Well, it wasn’t so long ago that then-Gov. Manchin was questioning why the state and federal inspectors didn’t shut down a certain coal mine that blew up and killed 29 of his state’s coal miners. This is what he said during a House committee field hearing in Beckley:

There are questions we need answered. Why did serious safety violations repeatedly occur at Upper Big Branch? Were the miners concerned about their safety? Were miners threatened or intimidated from speaking out? If state or federal regulators knew that the mine was unsafe, why was it allowed to continue to operate?

There’s been much discussion about administrative and judicial procedures that can allow a mine to remain open in the face of significant safety violations that would otherwise warrant a closure order. We need to ask ourselves, ‘‘Is bureaucracy getting in the way of safety?’’

Of course, there are many circumstances under which a number of laws can prompt mining permits to be revoked. The Clean Water Act allows Section 402 discharge permits to be revoked. The Surface Mining Control and Reclamation Act allows strip-mining permits to be revoked. Permits issued under both laws must periodically be renewed, and those renewals can be denied under a variety of circumstances.

This is the way any number of regulatory systems work in our country and our economy.

If the FDA discovers that a previously-approved medicine is actually making people sick, should they be able to order it off the shelves? If we find out that some wonder chemical that’s been on the market for years actually causes cancer, should EPA be able to stop its production? What about something more basic: Should we be able to take away the license of a repeat drunk driver?

Followed down its logical path, the argument Sens. Rockefeller and Manchin make says that none of those sorts of government actions should be allowed. Surely they don’t mean what they’re saying — they must certainly think that part of the purpose of government, of having regulatory agencies in the first place is to protect the public, something that necessarily involves evolution and changing standards as science learns more about any variety of activities and substances.

What’s going on here is that Sens. Manchin and Rockefeller — along with the coal industry and a lot of other coalfield political leaders — don’t like the fact that EPA has been for the last four years trying to apply some of what science is teaching us about mountaintop removal coal-mining to the way that activity is regulated. In some instances, EPA’s efforts have brought compromised mining permits that allowed coal production to move forward with fewer impacts (see here, here and here). At least one major coal producer has said it’s going to abandon mountaintop removal, and continue mining coal in Appalachia through less-damaging methods. In the case of the Spruce Mine, the company made some concessions previously, but didn’t want to move forward with alternatives presented in an EPA-commissioned engineering study.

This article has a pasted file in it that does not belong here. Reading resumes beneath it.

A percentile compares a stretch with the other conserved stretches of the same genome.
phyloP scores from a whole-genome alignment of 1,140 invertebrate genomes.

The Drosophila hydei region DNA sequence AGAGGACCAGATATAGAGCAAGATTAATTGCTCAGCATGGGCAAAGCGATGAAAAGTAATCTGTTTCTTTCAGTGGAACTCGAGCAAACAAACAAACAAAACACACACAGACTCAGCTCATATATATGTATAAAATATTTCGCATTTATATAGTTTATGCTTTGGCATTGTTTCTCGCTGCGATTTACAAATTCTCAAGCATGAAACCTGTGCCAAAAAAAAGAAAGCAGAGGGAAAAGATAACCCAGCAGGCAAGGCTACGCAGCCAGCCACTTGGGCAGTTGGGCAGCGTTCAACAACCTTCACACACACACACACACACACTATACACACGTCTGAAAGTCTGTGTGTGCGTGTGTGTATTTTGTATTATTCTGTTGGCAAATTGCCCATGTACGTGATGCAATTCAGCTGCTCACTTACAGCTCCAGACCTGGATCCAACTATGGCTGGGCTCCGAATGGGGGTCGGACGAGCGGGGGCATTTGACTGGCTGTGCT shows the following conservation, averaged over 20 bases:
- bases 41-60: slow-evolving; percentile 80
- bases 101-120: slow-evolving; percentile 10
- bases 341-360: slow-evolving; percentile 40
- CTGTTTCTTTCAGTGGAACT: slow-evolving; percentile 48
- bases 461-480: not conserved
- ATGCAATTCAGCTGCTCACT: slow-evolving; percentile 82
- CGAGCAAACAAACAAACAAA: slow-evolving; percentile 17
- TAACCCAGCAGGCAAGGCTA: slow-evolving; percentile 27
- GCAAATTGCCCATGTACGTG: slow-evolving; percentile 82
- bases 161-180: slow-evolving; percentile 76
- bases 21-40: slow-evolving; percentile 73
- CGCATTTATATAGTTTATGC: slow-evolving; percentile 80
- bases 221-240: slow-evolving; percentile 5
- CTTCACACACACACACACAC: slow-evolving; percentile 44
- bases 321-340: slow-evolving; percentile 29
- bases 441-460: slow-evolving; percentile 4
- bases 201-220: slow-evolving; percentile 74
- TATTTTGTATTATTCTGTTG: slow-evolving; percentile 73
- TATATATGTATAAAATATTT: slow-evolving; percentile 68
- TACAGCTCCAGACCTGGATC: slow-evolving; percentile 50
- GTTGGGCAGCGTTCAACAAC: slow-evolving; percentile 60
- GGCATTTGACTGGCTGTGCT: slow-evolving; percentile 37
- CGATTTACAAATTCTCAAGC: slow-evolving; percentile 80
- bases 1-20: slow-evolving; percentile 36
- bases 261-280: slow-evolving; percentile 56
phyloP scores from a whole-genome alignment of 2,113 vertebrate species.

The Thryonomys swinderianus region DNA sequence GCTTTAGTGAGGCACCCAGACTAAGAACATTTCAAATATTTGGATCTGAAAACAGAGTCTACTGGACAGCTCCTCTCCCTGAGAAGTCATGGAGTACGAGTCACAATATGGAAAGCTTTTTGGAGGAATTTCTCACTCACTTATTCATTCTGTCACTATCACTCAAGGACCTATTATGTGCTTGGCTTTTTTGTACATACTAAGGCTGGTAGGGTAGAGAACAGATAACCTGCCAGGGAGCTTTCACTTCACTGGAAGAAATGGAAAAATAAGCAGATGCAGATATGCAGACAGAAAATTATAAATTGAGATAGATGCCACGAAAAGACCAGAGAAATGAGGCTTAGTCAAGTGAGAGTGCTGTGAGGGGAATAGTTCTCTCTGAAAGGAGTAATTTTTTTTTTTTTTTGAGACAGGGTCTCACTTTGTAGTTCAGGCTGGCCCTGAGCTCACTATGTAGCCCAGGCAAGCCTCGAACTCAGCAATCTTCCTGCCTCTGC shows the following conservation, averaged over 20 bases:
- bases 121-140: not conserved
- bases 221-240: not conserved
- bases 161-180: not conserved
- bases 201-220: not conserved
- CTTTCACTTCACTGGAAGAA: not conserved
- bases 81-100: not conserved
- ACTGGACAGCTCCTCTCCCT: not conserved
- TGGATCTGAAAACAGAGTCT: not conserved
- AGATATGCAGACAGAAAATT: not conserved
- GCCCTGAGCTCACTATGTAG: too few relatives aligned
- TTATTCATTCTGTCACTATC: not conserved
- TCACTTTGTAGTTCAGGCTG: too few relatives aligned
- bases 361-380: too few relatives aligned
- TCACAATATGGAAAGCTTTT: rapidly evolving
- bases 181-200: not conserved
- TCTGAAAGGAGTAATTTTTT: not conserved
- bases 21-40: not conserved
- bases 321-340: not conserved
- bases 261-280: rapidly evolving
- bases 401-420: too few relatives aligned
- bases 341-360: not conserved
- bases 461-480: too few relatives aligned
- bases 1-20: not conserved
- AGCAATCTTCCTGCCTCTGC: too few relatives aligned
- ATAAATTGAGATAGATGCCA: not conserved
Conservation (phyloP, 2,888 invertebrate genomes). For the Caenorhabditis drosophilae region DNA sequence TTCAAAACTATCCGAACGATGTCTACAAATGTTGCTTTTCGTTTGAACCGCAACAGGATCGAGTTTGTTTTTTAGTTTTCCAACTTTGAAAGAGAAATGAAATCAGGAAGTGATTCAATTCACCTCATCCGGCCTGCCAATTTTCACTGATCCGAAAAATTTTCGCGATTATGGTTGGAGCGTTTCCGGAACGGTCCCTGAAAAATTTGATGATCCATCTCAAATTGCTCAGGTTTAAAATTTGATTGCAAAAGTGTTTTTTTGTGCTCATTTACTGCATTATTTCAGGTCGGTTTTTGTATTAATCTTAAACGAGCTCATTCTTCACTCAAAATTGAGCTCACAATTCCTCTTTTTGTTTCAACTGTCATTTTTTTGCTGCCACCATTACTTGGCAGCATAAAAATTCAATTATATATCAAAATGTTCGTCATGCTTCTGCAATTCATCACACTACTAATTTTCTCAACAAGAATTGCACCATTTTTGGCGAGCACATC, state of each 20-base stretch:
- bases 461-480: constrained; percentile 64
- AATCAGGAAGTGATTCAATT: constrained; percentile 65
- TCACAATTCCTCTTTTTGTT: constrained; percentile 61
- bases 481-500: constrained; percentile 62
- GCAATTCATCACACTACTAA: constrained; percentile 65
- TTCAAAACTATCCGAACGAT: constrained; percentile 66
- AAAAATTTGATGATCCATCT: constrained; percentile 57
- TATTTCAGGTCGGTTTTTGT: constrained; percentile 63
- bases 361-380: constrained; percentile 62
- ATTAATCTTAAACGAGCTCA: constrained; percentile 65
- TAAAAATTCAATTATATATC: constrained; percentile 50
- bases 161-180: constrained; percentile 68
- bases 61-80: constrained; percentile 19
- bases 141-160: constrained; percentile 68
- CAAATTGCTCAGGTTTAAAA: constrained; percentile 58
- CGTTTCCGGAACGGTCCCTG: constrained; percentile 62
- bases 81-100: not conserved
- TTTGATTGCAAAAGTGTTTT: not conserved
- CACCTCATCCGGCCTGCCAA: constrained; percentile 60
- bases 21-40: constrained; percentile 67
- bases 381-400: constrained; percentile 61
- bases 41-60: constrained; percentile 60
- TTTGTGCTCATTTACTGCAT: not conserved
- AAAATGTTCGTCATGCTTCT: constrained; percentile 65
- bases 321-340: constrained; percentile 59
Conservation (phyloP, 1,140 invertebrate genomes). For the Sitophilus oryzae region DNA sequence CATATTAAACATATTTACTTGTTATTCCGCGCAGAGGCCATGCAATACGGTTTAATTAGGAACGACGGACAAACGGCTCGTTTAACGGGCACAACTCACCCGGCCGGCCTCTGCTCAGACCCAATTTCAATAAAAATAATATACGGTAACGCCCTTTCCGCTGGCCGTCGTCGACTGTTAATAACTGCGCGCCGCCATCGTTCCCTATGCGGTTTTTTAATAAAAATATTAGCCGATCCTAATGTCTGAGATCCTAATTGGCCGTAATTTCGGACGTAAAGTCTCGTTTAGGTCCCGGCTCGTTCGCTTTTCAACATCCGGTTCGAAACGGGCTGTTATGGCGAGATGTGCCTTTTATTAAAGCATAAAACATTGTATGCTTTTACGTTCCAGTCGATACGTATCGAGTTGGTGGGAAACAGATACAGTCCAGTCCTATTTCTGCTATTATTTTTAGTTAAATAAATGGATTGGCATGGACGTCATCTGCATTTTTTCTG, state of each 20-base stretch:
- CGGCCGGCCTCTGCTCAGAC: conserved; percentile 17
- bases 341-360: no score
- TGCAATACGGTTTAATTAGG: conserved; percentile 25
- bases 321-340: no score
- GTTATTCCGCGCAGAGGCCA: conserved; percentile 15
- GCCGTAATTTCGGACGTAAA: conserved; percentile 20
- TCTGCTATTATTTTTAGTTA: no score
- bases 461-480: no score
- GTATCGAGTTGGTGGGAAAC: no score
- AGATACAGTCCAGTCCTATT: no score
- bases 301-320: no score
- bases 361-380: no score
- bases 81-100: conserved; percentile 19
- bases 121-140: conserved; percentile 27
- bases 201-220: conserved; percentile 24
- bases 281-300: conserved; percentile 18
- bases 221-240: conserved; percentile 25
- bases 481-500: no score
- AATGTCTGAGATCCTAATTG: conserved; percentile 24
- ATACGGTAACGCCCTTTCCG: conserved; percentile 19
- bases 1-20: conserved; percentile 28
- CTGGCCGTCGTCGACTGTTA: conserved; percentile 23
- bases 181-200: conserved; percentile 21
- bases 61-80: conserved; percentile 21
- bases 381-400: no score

The issues confronting mountaintop removal, the impacts of that practice on the environment and the people, and finding ways forward for coalfield communities require honest, committed, and thoughtful discussion.  Overheated rhetoric that does little but fuel both sides — especially inflaming the anti-government sentiment the coal industry has so strongly encouraged — doesn’t do anybody any good at all.

Sen. Manchin can talk all he wants about trying to find a “balance” between jobs and the environment. Sen. Rockefeller can throw a few words about how EPA “serves a very important purpose to protect our health and water quality” into his press statements. But for either of them to truly help the state move forward on coal-mining issues, they’ve got to both publicly admit that the science shows there are problems with mountaintop removal, and challenge everyone to find ways to address those problems.

Instead, they’re promoting the notion that none of us — least of all government — can learn and grow from our problems or mistakes, that we’ve got to just keep doing the same thing, because that’s the way we’ve always done it.  Surely they must both know better than that.

10 Responses to “Fair play: Should all government decisions be final?”

  1. pramatic realist says:

    It makes perfect sense to me. Whenever you build anything, say a hot dog stand, you have to get approval from a number of entities, e.g. building inspector, health department, traffic department, zoning commission, fire marshal, etc.. Each one has responsibility for a different aspect of the situation. If one doesn’t pass the project, you can’t build it.

    The Corps of Engineers is in charge of streams and waterways in terms of navigability and safety of engineering projects, such as dredging, dam building, bridges and so on, not water quality or environmental impact. The EPA rightly should have to certify the project in terms of water pollution and impact on wildlife. You should require permission form BOTH to build a mine. How hard is that to understand?

  2. jf rote says:

    Ken…Great reporting.

  3. hebintn says: